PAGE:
Singapore, Singapore-- The Ethics Committee of the Straits Times today issued a guidebook for the public to educate them on the proper procedures to follow in the event that they are approached by journalists who want their opinion.
"Contrary to popular belief, our newspapers do have a Code of Ethics, and we take our commitment to fairness and accuracy very seriously," a spokesperson from the Committee said.
"Recent events have shown that we might not have reached those standards. We are seeing an increasing number of instances where sources claim they are quoted out of context or misquoted. As a result of the complaints that we have received, we would like to educate the public on steps they can use to protect themselves when the situation presents itself."
The 20-page, colour guidebook entitled "The Straits Times and You" contains sections such as issuing press statements, fielding telephone calls from journalists, and strategies to choose the best photo to present oneself to a readership of 1.23 million. Among other things, the section on communicating with journalists includes the following:Context: SingaporeAngle, SingaporeInk, me.
"For the purposes of full disclosure, it is now standard company procedure for all our journalists to issue the following 'statement of rights' to potential sources before they are allowed to obtain any information from them."You have the right to remain silent. If you give up that right, anything you say can and will be used against you in our newspapers and websites. You have the right to an attorney and to have an attorney present during the interview. If you cannot afford an attorney, you have the right to remain silent."A journalist with the Straits Times who wished to remain anonymous applauded the Committee's initiative. "For far too long, innocent people have been misinterpreted, misconstructed, misconstrued, and misunderstood when their words appear in our newspapers. This is a small, but bold, move to raise our standards."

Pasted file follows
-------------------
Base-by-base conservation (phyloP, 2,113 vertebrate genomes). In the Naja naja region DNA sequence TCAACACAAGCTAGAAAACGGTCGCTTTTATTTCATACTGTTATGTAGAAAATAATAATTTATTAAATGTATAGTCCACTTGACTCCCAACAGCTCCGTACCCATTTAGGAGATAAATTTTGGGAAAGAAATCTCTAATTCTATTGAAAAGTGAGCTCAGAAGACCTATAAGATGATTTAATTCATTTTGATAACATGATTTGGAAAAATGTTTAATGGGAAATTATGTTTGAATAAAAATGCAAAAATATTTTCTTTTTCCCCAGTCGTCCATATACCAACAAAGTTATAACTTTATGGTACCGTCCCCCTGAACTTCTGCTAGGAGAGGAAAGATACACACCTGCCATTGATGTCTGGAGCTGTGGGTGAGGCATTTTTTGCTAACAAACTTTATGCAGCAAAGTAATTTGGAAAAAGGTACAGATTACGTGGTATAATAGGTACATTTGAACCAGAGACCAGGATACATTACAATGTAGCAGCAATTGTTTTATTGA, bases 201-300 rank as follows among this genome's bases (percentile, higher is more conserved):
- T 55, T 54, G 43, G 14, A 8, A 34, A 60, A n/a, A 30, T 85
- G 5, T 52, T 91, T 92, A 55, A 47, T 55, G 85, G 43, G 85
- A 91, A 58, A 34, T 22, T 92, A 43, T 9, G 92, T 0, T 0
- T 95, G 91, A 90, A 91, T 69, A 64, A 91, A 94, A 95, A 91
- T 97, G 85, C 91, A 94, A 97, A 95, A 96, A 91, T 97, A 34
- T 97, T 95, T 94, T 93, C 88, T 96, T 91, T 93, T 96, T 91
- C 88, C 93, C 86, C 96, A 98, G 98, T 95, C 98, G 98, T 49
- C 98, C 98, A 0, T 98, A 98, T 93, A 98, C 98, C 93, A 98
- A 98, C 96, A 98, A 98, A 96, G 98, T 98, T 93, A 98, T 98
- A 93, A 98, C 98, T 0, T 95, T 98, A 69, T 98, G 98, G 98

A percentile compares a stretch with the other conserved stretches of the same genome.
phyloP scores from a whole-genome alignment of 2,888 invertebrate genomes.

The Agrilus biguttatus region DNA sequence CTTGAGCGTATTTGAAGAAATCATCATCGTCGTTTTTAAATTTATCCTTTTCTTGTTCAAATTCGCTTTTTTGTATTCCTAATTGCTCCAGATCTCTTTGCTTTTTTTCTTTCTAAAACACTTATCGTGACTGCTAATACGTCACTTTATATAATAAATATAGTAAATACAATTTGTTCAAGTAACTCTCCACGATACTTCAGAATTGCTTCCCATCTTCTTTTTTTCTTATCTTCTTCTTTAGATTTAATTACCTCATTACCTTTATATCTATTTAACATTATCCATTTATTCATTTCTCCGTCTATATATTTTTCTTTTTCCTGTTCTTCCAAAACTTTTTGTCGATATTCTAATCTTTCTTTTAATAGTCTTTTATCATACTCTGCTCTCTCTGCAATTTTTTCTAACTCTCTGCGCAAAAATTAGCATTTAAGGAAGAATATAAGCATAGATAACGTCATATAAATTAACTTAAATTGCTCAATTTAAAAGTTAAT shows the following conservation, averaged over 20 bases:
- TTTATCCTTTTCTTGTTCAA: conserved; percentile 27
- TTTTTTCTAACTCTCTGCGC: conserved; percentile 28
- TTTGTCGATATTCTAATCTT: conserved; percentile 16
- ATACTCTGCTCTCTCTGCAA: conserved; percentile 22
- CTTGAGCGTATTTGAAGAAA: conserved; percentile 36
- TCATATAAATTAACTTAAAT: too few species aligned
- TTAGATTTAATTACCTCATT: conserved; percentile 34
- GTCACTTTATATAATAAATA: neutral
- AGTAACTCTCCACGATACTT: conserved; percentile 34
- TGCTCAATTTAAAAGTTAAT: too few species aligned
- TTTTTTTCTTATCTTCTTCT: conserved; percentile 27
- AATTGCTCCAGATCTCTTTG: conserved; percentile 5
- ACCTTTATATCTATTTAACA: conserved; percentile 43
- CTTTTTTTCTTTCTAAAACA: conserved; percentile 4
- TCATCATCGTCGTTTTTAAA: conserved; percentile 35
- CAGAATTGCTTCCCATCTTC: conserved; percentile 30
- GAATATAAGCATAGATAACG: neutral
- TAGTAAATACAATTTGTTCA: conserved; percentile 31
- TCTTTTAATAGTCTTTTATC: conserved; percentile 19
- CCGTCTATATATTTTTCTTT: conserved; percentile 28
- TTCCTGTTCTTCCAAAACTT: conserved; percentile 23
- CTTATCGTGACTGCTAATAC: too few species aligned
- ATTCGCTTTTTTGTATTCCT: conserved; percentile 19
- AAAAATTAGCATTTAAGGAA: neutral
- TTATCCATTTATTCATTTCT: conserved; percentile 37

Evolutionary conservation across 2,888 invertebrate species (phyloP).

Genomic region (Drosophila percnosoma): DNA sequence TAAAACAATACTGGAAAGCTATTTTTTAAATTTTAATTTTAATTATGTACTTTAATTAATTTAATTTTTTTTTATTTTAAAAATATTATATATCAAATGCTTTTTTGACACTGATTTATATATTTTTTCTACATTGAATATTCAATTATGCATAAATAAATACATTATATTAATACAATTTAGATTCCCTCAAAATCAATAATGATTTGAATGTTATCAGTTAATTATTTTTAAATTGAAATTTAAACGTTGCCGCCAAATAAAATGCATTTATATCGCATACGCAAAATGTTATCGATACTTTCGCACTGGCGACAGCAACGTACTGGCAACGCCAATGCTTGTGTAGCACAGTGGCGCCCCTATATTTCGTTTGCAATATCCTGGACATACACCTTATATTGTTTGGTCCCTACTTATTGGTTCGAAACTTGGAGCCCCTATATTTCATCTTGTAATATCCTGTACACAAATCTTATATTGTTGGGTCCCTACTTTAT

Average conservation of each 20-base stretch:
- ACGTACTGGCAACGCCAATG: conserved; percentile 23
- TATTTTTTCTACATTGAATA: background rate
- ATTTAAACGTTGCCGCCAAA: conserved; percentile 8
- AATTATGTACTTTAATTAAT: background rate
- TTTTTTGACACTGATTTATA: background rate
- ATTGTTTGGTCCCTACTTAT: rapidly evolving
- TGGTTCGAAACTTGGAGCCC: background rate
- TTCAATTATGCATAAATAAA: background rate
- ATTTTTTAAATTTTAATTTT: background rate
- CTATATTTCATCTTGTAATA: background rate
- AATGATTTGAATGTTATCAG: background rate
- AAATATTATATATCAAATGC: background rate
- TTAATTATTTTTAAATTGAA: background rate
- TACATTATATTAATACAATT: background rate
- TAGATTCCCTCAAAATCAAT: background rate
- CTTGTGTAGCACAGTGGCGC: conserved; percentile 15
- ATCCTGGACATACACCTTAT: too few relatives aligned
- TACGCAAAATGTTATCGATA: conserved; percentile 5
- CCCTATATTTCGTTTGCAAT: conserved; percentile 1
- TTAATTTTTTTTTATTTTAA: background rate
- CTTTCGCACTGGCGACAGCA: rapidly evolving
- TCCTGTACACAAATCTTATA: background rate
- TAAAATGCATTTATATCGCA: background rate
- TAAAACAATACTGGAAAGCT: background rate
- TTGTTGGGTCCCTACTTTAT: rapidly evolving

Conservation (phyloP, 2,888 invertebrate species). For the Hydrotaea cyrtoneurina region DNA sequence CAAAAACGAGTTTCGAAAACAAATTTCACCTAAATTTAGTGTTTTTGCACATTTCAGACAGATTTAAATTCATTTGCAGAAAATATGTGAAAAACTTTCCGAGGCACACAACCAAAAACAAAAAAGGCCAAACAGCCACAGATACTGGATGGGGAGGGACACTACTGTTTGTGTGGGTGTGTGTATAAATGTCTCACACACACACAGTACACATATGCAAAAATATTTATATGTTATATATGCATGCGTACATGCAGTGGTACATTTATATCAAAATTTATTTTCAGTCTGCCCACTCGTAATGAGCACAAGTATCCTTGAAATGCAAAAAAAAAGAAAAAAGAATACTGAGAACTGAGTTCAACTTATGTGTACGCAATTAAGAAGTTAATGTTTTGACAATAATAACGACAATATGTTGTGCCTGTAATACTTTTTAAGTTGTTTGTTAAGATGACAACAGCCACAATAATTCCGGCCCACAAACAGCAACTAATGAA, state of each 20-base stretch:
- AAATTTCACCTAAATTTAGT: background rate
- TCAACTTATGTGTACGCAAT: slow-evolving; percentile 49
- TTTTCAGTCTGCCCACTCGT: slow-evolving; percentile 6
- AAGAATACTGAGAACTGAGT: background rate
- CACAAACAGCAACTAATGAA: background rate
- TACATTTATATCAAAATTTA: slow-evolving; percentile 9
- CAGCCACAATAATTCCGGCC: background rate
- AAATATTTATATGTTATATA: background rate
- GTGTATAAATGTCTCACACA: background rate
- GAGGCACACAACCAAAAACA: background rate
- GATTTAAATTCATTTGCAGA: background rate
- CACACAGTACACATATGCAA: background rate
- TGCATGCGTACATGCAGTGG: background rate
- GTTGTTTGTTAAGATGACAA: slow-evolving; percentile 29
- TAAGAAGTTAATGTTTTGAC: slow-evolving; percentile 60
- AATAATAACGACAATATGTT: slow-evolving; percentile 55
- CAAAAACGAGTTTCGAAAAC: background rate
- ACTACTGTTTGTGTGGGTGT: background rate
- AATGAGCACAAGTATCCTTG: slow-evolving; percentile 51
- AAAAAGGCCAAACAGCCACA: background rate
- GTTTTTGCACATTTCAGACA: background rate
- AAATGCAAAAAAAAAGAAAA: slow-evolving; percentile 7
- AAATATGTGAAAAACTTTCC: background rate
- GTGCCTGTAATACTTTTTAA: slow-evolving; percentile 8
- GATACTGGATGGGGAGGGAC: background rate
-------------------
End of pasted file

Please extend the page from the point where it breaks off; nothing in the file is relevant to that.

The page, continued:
John Lim, who felt he has been misquoted before, agreed. "Yeah loh, last time I got interviewed by this reporter, and when I see the final article, I was, like, "When did I ever say this?" Then hor, yes, I remember that I did say such things. Then I look back at the article again, and I wonder, "When did I ever say this?!" It's all very strange. The newspaper seems to have a special power over people... don't know exactly what."
A senior editor at the Straits Times disagreed. "Don't get me wrong, I think its essential for any media company to have an Ethics Committee. But I don't understand what they're saying. Quoting our sources out of context? What does that mean? A quote is a quote is a quote. We present the quote AS IS. All quotes that appear in our newspaper actually came out of the mouths of our sources. It is up to our readership to make an informed judgment on the validity of the quote. We try to remain objective and balanced. I'm sorry to say this, but I think the Ethics Committee has misunderstood us this time round.
A representative from the Ethics Committee could be reached for further comment, but he declined to comment further.